Germany’s Centre for Solar Energy and Hydrogen Research in Baden-Württemberg (ZSW) has broken ground on a new pilot plant to manufacture cathode materials for lithium-ion batteries.
The Ulm Science Park project, Powder-Up!, will take 12 months to complete. It will have capacity to produce material batches up to 100 kilograms, needed to manufacture large-format battery cells for electric cars or stationary storage. There will be around 2,500 square metres of floor space.
ZSW said in a statement the facility will be the first of its kind in Europe to enable researchers to develop and refine the individual production steps for these materials under factory-like conditions.
The ground-breaking ceremony took place on 18 November. The state of Baden-Württemberg is providing around €10 million in funding for construction.
ZSW said small quantities of new-and-improved materials suffice for early prototypes, but advanced development requires up to 100 kilograms. Industrial manufacturers are reluctant to share such large quantities of state-of-the-art, high-performance materials with universities and research institutes, it said.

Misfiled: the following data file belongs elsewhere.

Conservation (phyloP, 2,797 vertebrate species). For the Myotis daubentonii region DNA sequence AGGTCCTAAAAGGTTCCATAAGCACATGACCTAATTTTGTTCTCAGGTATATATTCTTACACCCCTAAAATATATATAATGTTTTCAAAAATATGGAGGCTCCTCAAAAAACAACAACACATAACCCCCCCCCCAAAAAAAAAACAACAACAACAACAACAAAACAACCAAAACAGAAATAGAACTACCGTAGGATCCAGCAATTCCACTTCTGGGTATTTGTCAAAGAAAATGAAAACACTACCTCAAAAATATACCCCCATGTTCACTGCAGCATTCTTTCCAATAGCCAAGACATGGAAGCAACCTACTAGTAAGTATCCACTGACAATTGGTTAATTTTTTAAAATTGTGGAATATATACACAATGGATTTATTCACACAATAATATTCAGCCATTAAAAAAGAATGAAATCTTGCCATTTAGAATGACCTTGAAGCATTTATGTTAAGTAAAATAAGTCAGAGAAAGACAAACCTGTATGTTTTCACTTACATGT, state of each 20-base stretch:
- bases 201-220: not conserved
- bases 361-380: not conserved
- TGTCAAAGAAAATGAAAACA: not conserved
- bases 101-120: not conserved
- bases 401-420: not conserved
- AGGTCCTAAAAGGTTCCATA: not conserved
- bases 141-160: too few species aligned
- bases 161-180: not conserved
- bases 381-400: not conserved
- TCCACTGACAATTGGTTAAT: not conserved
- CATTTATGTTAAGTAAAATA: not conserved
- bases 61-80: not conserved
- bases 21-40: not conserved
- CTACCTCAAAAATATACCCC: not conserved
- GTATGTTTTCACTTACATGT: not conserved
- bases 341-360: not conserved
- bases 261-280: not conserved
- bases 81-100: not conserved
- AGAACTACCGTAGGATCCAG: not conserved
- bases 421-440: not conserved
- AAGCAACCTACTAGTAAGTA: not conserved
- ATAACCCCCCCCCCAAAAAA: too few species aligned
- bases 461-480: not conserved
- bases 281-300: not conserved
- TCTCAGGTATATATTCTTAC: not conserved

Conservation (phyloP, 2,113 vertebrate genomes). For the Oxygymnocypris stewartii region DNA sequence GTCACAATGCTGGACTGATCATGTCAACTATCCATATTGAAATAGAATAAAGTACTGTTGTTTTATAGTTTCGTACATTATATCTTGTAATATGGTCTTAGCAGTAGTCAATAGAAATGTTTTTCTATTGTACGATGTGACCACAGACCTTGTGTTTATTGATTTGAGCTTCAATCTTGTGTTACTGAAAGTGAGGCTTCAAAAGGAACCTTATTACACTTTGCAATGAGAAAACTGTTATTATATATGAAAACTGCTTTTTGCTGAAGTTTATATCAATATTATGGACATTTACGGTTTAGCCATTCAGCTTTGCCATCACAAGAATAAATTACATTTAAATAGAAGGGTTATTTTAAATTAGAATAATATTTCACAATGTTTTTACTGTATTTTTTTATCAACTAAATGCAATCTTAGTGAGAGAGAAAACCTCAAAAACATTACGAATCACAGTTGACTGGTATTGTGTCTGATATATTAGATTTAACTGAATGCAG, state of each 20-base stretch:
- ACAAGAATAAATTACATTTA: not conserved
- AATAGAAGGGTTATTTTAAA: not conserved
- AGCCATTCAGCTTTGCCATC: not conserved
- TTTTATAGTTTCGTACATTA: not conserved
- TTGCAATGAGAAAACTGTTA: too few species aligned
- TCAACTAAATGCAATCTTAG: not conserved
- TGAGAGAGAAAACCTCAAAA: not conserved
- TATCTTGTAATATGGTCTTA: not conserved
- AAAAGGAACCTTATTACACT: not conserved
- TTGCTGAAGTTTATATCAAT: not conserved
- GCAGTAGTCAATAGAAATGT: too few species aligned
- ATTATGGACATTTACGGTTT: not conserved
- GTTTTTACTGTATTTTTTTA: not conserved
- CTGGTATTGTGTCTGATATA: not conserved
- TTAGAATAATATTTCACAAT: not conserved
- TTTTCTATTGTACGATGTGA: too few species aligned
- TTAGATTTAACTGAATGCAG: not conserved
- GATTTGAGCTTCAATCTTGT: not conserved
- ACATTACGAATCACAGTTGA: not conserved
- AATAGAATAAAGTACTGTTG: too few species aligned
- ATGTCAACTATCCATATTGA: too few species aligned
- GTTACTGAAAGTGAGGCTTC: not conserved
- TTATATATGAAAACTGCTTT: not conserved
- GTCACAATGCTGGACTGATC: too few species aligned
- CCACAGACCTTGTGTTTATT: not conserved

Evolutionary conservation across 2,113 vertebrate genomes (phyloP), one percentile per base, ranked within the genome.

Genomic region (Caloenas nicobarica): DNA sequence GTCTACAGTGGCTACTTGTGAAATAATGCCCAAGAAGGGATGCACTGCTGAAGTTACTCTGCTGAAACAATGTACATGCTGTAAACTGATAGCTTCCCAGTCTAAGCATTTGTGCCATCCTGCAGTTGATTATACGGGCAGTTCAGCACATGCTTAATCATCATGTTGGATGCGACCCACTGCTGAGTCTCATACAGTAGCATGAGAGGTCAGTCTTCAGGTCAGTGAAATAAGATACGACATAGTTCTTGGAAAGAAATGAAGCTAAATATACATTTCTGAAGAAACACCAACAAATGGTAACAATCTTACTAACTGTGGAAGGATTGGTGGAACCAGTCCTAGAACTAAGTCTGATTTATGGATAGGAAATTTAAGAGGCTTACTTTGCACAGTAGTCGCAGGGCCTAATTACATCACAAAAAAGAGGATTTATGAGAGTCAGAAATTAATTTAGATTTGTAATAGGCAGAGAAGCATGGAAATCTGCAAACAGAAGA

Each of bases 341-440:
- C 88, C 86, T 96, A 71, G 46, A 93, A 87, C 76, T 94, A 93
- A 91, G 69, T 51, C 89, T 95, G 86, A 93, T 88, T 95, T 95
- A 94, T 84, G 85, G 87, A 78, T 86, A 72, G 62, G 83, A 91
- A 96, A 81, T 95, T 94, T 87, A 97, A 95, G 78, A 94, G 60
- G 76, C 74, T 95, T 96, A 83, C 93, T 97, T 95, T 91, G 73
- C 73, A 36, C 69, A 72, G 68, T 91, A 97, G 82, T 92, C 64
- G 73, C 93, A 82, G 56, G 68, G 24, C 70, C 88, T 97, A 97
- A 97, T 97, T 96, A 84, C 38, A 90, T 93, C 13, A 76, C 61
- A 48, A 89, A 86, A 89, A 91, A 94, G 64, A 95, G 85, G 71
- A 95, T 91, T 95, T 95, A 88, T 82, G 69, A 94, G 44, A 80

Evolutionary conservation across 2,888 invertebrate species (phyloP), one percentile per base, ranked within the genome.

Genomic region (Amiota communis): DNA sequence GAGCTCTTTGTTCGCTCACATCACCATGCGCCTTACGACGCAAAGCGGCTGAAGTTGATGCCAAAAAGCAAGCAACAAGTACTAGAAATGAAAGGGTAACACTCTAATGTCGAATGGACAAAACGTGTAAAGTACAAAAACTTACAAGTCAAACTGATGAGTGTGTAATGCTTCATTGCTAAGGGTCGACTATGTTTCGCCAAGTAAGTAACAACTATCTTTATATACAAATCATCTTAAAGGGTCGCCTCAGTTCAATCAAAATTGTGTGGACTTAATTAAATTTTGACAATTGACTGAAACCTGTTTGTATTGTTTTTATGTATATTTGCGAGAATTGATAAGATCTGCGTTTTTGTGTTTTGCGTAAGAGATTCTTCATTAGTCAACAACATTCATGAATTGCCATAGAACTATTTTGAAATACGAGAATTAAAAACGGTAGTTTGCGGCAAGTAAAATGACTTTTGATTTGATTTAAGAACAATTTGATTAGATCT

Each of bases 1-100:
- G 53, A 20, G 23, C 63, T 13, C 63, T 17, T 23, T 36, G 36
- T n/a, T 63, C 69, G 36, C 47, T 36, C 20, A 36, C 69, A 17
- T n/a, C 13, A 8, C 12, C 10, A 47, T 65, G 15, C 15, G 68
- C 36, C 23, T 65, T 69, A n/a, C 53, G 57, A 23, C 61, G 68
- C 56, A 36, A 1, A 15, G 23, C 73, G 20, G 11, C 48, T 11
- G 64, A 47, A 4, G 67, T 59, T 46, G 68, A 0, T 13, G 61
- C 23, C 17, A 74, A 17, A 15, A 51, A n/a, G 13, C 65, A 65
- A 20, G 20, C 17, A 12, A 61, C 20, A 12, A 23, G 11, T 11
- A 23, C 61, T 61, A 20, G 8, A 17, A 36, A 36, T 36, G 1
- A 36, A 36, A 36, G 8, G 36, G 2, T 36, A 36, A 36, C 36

“The research community lacks an independent, non-industrial manufacturing facility that can produce quantities beyond research institutes’ typical capacity,” the body said.
ZSW’s new pilot plant will be equipped to produce battery materials in quantities from 10 to 100 kilograms. It claims to be the first non-industrial facility in Europe with this capacity.
This factory will cover the entire process chain, and also enable researchers to investigate individual stages of production. Institutes and battery manufacturers will be able to use materials produced in the pilot plant – particularly the cathode materials – for their research.
Germany’s Federal Ministry of Education and Research will fund the pilot plant’s machinery and equipment. It committed in November 2021 to provide ZSW around €20 million.
“Powder-Up! provides the underpinning for Germany to hold its own in battery research and development for years to come – especially against Asian competitors. The large lab going up at the Ulm Science Park will be a unique asset to battery research in Germany,” ZSW said.